The Go-To Guide

There’s a new and updated edition of the American Diabetes Association Complete Guide to Diabetes out! My parents gave me the 2nd edition when I was diagnosed. I’m sure the 3rd and 4th editions each went through their updates and changes, but when I picked up the new 5th edition recently, I can hardly recognize it. The layout has changed, there’s more information on health care systems, insurance and men’s and women’s health – the book has a completely different look and feel.

Flipping through the book, I noticed some great tips sprinkled through each chapter (like the definitions of basal insulin and bolus insulin, the history of World Diabetes Day and – oh yikes – hospital meals). Here’s a quick run-down of the contents of this comprehensive guide:

Part I – Diabetes 101
From history lessons of the first recorded mention of diabetes in history (around 1500 BCE) to current celebrities with diabetes, this is a quick (but interesting) overview of the disease.

Part II – Types of Diabetes
Type 1, type 2 and gestational diabetes are the most common types, each with their own set of symptoms, causes and risk factors – but nothing is quite that simple. In-depth information on how types of diabetes differ, including a shout-out to LADA!

Part III – Monitoring Diabetes
From the basics of monitoring your diabetes to the latest monitoring tools, this section goes over the importance of monitoring and some of the most common barriers. It even includes a chapter on what to do in a blood glucose emergency (and how to prepare for one)!

Part IV – Managing Diabetes
Setting your blood glucose goals (and why they’re so important), healthy eating (which is important for everyone, whether or not they have diabetes), exercise and physical activity (getting started and the different types of exercise), medications for type 2 diabetes, and a whole chapter on insulin (which includes all those sine waves I remember from calculus class). Yes – this is by far the longest section in the book!

Part V – Complications of Diabetes
This goes through both physical complications and mental health disorders with a focus on how to prevent them. It also includes a chapter for each men’s health and women’s health.

Part VI – Diabetes and Health Care
Who should be on your diabetes health care team and how often you should see each provider. This also has chapters on how to navigate the health care system and insurance systems!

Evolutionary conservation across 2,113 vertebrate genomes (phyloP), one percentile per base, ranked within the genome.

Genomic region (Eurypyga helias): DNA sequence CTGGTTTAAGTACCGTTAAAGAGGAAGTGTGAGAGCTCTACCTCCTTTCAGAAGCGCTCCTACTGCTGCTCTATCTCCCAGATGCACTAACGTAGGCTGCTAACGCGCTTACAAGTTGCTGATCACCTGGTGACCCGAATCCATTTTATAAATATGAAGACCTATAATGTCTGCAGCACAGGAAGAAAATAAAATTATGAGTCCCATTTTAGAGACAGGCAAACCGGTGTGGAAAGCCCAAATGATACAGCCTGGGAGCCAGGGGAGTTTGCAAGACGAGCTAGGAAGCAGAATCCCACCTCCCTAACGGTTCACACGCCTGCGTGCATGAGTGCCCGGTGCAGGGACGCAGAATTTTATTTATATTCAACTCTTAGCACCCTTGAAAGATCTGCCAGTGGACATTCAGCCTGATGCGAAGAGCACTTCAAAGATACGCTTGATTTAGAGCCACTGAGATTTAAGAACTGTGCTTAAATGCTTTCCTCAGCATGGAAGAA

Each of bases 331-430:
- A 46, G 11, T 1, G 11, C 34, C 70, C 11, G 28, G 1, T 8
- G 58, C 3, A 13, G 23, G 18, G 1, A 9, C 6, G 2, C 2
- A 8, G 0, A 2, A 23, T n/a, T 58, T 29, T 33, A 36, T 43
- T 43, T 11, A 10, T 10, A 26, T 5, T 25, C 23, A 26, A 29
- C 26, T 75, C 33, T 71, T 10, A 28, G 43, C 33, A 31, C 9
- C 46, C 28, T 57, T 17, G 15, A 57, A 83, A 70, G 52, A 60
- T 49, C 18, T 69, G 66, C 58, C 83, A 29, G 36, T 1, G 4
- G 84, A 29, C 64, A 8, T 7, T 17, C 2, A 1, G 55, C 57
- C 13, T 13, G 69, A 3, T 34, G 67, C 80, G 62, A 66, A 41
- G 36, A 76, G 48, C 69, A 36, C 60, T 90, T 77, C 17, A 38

Part VII – Life with Diabetes
Of course, everything I’ve already listed could qualify as “life with diabetes” but this section brings special attention to the emotional side of diabetes – from coping with diabetes to families and children with diabetes, and even includes a chapter on work, school and travel!

Part VIII – Resources
This includes sample forms for school and contact information for groups and organizations that focus on related concerns from diabetes complications to discrimination.

When it comes to diabetes, self-care is key and this book serves as a premier patient-oriented book good for people living with diabetes, their caregivers and their health care team – all based on the American Diabetes Association’s Standards of Care for diabetes management.

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6 Responses to The Go-To Guide

  1. Traci Murray says:

    Question? So would you recommend this book to any diabetic, whether they are type 1 or 2 or how long they have been diabetic?

    • Dayle says:


      That’s a good question and the answer is yes – I would recommend this book for people with type 1 or type 2 diabetes, no matter how long they’ve lived with the disease. Its information includes things that are specific to type 1 or type 2 diabetes as well as general information that’s important no matter what type of diabetes you have. Additionally, it has information about things that may or may not be down the road – growing older, complications, navigating Medicare, etc. For example, if I had to appeal an insurance claim, for example, I wouldn’t know where to begin, but this book offers tips as a starting point for that process.

  2. Josephine Arabit says:

    I would like to use your book as a reference in my research paper about diabetes. I just want to ask who are the authors? How can I cite this book. Thank you very much.


  3. Hakan says:

    While I understand your thotghus, I want to point out those who have gone raw have found a path they love. The restrictions are mentioned as an aid to those who are just starting and those people are the only ones who look at them as restrictions . I have struggled with the same concept for a long time because of instead of opening my mind, I focused on what I would be missing out on. Funny thing is? I don’t even care for most of things I am missing. I only wanted them because I missed them.

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